The book of Isaiah in our pew Bibles begins chapter sixty with the heading titled, “The Ingathering of the Dispersed”, while these words come later:  “Foreigners shall build up your walls, and their kings shall minister to you     ( . . . )  Your gates shall always be open; day and night they shall not be shut, so that nations shall bring you their wealth ( . . . )”  Although some of the undertones in the chapter can be viewed as unsettling, it should be noted that in those same verses we do not read of fears regarding porous or open borders, local labor being supplanted, of weakened national security or national sovereignty.  All of these concerns we hear today surely existed then, but are not celebrated in those passages.  Walls not built to keep foreigners out, but built by the foreigners themselves.  Those masses gathered in are viewed as bringers, not takers, of national wealth.  We can presume not only existing wealth, but future taxes might be meant by this, not to mention the bringing of worship.  Above all, it seems these immigrants constitute an acceptable offering themselves, with their very own beings.
Of our own time and place, in recent years and months, the contentious issues surrounding immigration policy have demanded attention from church, from federal and state governments, and on the local scale.  Media attention has lately focused on the plight of a teenager from Guatemala named Bernard Pastor, who has resided in the U.S. since the age of three, for many years in my hometown of Reading.  The breaking TV news story caught Violet’s attention right away.  “What’s going on with Bernard?”  She voiced concern at the sight of his picture, having taught him in many classes as a substitute teacher before his recent graduation.  She knew him.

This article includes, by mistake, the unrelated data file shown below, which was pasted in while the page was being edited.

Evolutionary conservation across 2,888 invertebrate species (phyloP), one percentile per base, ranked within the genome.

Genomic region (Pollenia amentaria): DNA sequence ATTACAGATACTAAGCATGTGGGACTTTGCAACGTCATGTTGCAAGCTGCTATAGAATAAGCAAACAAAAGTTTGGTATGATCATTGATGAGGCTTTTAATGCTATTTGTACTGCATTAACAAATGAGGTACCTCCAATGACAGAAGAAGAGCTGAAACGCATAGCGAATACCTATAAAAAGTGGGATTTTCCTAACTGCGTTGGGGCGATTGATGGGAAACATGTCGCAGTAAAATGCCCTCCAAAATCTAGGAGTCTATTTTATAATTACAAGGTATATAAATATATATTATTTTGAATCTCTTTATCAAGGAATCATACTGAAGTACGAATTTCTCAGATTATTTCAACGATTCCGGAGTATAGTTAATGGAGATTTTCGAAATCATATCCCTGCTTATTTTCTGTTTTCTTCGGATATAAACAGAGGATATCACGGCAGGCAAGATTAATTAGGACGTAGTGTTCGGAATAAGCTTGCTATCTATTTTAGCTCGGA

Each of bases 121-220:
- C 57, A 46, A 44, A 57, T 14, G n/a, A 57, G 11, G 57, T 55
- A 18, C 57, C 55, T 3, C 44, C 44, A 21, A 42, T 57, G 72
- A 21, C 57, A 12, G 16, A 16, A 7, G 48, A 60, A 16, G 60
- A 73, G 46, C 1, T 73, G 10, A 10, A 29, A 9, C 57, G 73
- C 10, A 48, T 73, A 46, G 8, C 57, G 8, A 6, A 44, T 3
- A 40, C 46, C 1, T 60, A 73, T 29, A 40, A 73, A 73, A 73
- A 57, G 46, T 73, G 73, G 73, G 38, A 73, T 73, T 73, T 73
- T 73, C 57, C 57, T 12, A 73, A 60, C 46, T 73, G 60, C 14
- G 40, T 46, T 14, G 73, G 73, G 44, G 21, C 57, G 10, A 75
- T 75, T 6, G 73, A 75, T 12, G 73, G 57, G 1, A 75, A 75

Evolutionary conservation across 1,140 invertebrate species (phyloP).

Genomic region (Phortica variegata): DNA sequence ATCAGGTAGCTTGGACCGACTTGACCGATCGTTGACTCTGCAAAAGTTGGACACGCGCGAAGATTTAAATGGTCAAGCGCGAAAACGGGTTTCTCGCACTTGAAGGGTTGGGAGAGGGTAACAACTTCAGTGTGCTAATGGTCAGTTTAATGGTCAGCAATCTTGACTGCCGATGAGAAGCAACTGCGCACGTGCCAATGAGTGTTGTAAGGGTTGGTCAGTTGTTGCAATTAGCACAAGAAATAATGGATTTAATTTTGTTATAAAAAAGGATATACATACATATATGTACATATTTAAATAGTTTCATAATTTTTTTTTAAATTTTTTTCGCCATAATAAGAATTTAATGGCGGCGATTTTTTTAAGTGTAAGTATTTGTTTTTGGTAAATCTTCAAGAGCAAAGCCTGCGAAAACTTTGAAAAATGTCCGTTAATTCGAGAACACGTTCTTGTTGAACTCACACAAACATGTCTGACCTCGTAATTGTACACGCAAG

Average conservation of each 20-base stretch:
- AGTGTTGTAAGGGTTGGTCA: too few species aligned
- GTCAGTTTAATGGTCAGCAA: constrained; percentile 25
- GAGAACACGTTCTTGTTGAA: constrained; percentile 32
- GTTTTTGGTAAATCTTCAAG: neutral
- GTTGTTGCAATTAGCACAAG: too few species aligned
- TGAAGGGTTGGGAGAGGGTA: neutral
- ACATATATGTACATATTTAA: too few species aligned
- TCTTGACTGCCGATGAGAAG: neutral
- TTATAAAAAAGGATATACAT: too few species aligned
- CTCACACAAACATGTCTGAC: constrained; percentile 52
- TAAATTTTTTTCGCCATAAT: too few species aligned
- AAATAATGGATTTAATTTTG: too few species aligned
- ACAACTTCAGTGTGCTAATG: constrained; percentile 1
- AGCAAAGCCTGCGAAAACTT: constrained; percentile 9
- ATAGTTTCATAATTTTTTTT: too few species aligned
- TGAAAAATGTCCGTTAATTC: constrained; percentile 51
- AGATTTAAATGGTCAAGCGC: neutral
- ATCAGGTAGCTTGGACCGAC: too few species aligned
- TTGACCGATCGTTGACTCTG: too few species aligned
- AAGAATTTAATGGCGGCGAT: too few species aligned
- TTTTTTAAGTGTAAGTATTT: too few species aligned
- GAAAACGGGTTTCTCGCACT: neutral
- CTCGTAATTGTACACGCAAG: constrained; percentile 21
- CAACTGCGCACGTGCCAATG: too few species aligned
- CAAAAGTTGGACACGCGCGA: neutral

Bernard had been pointed out to me as a “really great kid” of hers, in fact, when he was working in a local thrift store where we shopped.  While he was imprisoned for over three weeks, under threat of imminent deportation to a country he scarcely knew, it was inspiring to see how just many people in the area quickly rallied to Bernard’s defense.  One of those supporters, Cincinnati pastor Troy  Jackson, had this to say when interviewed:  “We need to begin with every person as a human being created in God’s image.”  Among others  vigorously taking up Bernard’s case were many who’d been his fellow students.  Here in the flesh wasn’t a statistic or a stereotype, but a classmate, a co-worker, a friend and neighbor.  Again, they knew him.  It’s kind of amazing how that fact of personally knowing someone as an individual can change so much, enlighten so much, make it so much harder to project hostility or indifference.  Today, Bernard Pastor is no longer in jail, and his deportation is no longer officially considered a priority.  So, sometimes it’s unfamiliarity which can breed contempt.  When one becomes familiar, one may be treated more like that word suggests, like family.

The concept of enlightenment, as well as redemption, is not the exclusive domain of any one time, any one place, or any one people, alone.  Long after the poetry of Isaiah was created, the Bengali poet Rabindranath Tagore wrote these lines taken from his work, “Old and New”, which he included in the collection known as “Gitanjali”:

Thou hast made me known to friends whom I knew not.
Thou hast given me seats in homes not my own.
Thou hast brought the distant near and made a brother of the stranger.  (. . . )

When one knows thee, then alien there is none, then no door is shut.
Oh, grant me my prayer that I may never lose
the bliss of the touch of the one
in the play of many.